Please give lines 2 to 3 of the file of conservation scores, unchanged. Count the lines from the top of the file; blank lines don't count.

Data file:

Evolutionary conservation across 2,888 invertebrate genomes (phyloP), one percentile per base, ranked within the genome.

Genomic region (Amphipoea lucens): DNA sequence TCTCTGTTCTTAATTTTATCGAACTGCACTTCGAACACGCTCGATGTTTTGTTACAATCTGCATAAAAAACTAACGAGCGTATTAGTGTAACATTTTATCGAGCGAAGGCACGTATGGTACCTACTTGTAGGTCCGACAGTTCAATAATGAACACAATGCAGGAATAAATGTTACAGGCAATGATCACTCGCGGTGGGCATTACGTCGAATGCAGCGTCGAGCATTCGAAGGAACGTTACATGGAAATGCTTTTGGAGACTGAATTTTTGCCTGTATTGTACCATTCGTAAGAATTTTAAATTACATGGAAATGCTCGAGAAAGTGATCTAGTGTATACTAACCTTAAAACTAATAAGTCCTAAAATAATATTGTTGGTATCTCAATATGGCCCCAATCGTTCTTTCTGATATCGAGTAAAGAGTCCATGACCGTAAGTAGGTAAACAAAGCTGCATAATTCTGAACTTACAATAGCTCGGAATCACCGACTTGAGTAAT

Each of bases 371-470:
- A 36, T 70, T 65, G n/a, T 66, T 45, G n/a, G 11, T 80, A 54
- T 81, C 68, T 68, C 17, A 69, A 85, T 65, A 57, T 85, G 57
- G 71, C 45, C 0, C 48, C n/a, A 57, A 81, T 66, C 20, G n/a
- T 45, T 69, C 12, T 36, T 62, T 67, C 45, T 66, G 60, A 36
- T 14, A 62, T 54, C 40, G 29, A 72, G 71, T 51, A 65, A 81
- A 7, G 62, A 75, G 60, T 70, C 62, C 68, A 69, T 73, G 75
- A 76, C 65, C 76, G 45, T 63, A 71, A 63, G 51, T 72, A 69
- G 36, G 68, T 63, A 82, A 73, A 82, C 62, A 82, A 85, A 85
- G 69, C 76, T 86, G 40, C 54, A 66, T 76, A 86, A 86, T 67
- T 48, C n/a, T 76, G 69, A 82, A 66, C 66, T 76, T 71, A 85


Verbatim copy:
Genomic region (Amphipoea lucens): DNA sequence TCTCTGTTCTTAATTTTATCGAACTGCACTTCGAACACGCTCGATGTTTTGTTACAATCTGCATAAAAAACTAACGAGCGTATTAGTGTAACATTTTATCGAGCGAAGGCACGTATGGTACCTACTTGTAGGTCCGACAGTTCAATAATGAACACAATGCAGGAATAAATGTTACAGGCAATGATCACTCGCGGTGGGCATTACGTCGAATGCAGCGTCGAGCATTCGAAGGAACGTTACATGGAAATGCTTTTGGAGACTGAATTTTTGCCTGTATTGTACCATTCGTAAGAATTTTAAATTACATGGAAATGCTCGAGAAAGTGATCTAGTGTATACTAACCTTAAAACTAATAAGTCCTAAAATAATATTGTTGGTATCTCAATATGGCCCCAATCGTTCTTTCTGATATCGAGTAAAGAGTCCATGACCGTAAGTAGGTAAACAAAGCTGCATAATTCTGAACTTACAATAGCTCGGAATCACCGACTTGAGTAAT

Each of bases 371-470: